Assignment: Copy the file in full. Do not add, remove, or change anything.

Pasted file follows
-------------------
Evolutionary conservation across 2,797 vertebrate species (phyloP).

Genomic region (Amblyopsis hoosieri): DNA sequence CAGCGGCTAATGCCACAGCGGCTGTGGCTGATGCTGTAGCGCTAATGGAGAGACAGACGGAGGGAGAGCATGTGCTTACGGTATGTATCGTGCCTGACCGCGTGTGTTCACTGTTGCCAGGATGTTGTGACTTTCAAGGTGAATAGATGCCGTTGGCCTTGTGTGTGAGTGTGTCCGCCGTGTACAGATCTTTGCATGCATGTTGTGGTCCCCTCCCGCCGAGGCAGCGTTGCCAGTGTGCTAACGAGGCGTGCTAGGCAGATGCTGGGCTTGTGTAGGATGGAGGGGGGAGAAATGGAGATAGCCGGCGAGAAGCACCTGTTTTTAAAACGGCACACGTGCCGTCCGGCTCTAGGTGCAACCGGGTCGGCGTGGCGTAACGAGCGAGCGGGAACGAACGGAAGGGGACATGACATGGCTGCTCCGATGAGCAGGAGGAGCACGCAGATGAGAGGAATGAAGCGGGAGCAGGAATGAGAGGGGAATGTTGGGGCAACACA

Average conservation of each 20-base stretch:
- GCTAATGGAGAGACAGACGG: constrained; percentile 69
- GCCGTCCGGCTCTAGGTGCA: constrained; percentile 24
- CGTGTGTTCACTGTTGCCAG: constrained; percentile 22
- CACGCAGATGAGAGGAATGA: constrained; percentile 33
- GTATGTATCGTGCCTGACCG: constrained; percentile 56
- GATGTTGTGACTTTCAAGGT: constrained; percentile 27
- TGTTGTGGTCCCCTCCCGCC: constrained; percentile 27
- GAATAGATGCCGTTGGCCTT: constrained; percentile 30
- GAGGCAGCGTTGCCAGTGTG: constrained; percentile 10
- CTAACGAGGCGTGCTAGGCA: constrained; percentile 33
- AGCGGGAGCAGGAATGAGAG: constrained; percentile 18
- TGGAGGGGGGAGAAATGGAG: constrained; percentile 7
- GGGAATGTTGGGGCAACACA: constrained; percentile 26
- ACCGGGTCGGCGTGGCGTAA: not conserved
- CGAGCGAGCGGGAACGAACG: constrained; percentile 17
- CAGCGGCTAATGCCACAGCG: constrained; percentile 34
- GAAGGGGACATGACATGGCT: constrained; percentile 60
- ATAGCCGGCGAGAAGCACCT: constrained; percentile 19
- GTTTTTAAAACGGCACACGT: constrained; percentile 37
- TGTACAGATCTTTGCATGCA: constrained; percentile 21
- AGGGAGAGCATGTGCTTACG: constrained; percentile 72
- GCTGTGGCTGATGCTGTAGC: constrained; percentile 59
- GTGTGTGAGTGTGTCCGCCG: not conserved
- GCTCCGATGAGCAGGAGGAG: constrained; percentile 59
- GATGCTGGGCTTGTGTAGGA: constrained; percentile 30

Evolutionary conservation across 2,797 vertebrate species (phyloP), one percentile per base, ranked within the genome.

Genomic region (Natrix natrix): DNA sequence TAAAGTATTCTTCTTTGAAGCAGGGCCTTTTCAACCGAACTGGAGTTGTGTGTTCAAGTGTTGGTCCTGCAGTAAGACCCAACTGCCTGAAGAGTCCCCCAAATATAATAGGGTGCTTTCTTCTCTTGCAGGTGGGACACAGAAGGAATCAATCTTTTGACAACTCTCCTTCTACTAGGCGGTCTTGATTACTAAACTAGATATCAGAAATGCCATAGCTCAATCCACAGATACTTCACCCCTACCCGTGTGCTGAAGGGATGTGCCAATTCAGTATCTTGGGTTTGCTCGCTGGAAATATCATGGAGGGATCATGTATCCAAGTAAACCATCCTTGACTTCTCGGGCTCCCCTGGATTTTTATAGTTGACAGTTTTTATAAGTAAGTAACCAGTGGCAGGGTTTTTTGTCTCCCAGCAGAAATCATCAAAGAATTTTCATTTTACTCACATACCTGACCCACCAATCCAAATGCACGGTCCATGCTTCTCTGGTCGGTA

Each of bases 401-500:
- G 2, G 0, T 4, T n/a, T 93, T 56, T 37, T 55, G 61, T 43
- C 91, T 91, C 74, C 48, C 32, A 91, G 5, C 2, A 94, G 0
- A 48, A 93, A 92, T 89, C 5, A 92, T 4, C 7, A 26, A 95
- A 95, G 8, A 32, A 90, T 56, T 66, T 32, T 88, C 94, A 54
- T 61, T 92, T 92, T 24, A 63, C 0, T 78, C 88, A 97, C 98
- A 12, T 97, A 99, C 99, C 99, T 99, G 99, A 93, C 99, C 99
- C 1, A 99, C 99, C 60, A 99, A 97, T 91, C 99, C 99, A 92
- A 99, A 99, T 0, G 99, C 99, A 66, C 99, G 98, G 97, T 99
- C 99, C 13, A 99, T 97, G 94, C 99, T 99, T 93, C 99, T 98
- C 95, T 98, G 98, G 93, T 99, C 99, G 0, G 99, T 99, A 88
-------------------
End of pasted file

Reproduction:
Evolutionary conservation across 2,797 vertebrate species (phyloP).

Genomic region (Amblyopsis hoosieri): DNA sequence CAGCGGCTAATGCCACAGCGGCTGTGGCTGATGCTGTAGCGCTAATGGAGAGACAGACGGAGGGAGAGCATGTGCTTACGGTATGTATCGTGCCTGACCGCGTGTGTTCACTGTTGCCAGGATGTTGTGACTTTCAAGGTGAATAGATGCCGTTGGCCTTGTGTGTGAGTGTGTCCGCCGTGTACAGATCTTTGCATGCATGTTGTGGTCCCCTCCCGCCGAGGCAGCGTTGCCAGTGTGCTAACGAGGCGTGCTAGGCAGATGCTGGGCTTGTGTAGGATGGAGGGGGGAGAAATGGAGATAGCCGGCGAGAAGCACCTGTTTTTAAAACGGCACACGTGCCGTCCGGCTCTAGGTGCAACCGGGTCGGCGTGGCGTAACGAGCGAGCGGGAACGAACGGAAGGGGACATGACATGGCTGCTCCGATGAGCAGGAGGAGCACGCAGATGAGAGGAATGAAGCGGGAGCAGGAATGAGAGGGGAATGTTGGGGCAACACA

Average conservation of each 20-base stretch:
- GCTAATGGAGAGACAGACGG: constrained; percentile 69
- GCCGTCCGGCTCTAGGTGCA: constrained; percentile 24
- CGTGTGTTCACTGTTGCCAG: constrained; percentile 22
- CACGCAGATGAGAGGAATGA: constrained; percentile 33
- GTATGTATCGTGCCTGACCG: constrained; percentile 56
- GATGTTGTGACTTTCAAGGT: constrained; percentile 27
- TGTTGTGGTCCCCTCCCGCC: constrained; percentile 27
- GAATAGATGCCGTTGGCCTT: constrained; percentile 30
- GAGGCAGCGTTGCCAGTGTG: constrained; percentile 10
- CTAACGAGGCGTGCTAGGCA: constrained; percentile 33
- AGCGGGAGCAGGAATGAGAG: constrained; percentile 18
- TGGAGGGGGGAGAAATGGAG: constrained; percentile 7
- GGGAATGTTGGGGCAACACA: constrained; percentile 26
- ACCGGGTCGGCGTGGCGTAA: not conserved
- CGAGCGAGCGGGAACGAACG: constrained; percentile 17
- CAGCGGCTAATGCCACAGCG: constrained; percentile 34
- GAAGGGGACATGACATGGCT: constrained; percentile 60
- ATAGCCGGCGAGAAGCACCT: constrained; percentile 19
- GTTTTTAAAACGGCACACGT: constrained; percentile 37
- TGTACAGATCTTTGCATGCA: constrained; percentile 21
- AGGGAGAGCATGTGCTTACG: constrained; percentile 72
- GCTGTGGCTGATGCTGTAGC: constrained; percentile 59
- GTGTGTGAGTGTGTCCGCCG: not conserved
- GCTCCGATGAGCAGGAGGAG: constrained; percentile 59
- GATGCTGGGCTTGTGTAGGA: constrained; percentile 30

Evolutionary conservation across 2,797 vertebrate species (phyloP), one percentile per base, ranked within the genome.

Genomic region (Natrix natrix): DNA sequence TAAAGTATTCTTCTTTGAAGCAGGGCCTTTTCAACCGAACTGGAGTTGTGTGTTCAAGTGTTGGTCCTGCAGTAAGACCCAACTGCCTGAAGAGTCCCCCAAATATAATAGGGTGCTTTCTTCTCTTGCAGGTGGGACACAGAAGGAATCAATCTTTTGACAACTCTCCTTCTACTAGGCGGTCTTGATTACTAAACTAGATATCAGAAATGCCATAGCTCAATCCACAGATACTTCACCCCTACCCGTGTGCTGAAGGGATGTGCCAATTCAGTATCTTGGGTTTGCTCGCTGGAAATATCATGGAGGGATCATGTATCCAAGTAAACCATCCTTGACTTCTCGGGCTCCCCTGGATTTTTATAGTTGACAGTTTTTATAAGTAAGTAACCAGTGGCAGGGTTTTTTGTCTCCCAGCAGAAATCATCAAAGAATTTTCATTTTACTCACATACCTGACCCACCAATCCAAATGCACGGTCCATGCTTCTCTGGTCGGTA

Each of bases 401-500:
- G 2, G 0, T 4, T n/a, T 93, T 56, T 37, T 55, G 61, T 43
- C 91, T 91, C 74, C 48, C 32, A 91, G 5, C 2, A 94, G 0
- A 48, A 93, A 92, T 89, C 5, A 92, T 4, C 7, A 26, A 95
- A 95, G 8, A 32, A 90, T 56, T 66, T 32, T 88, C 94, A 54
- T 61, T 92, T 92, T 24, A 63, C 0, T 78, C 88, A 97, C 98
- A 12, T 97, A 99, C 99, C 99, T 99, G 99, A 93, C 99, C 99
- C 1, A 99, C 99, C 60, A 99, A 97, T 91, C 99, C 99, A 92
- A 99, A 99, T 0, G 99, C 99, A 66, C 99, G 98, G 97, T 99
- C 99, C 13, A 99, T 97, G 94, C 99, T 99, T 93, C 99, T 98
- C 95, T 98, G 98, G 93, T 99, C 99, G 0, G 99, T 99, A 88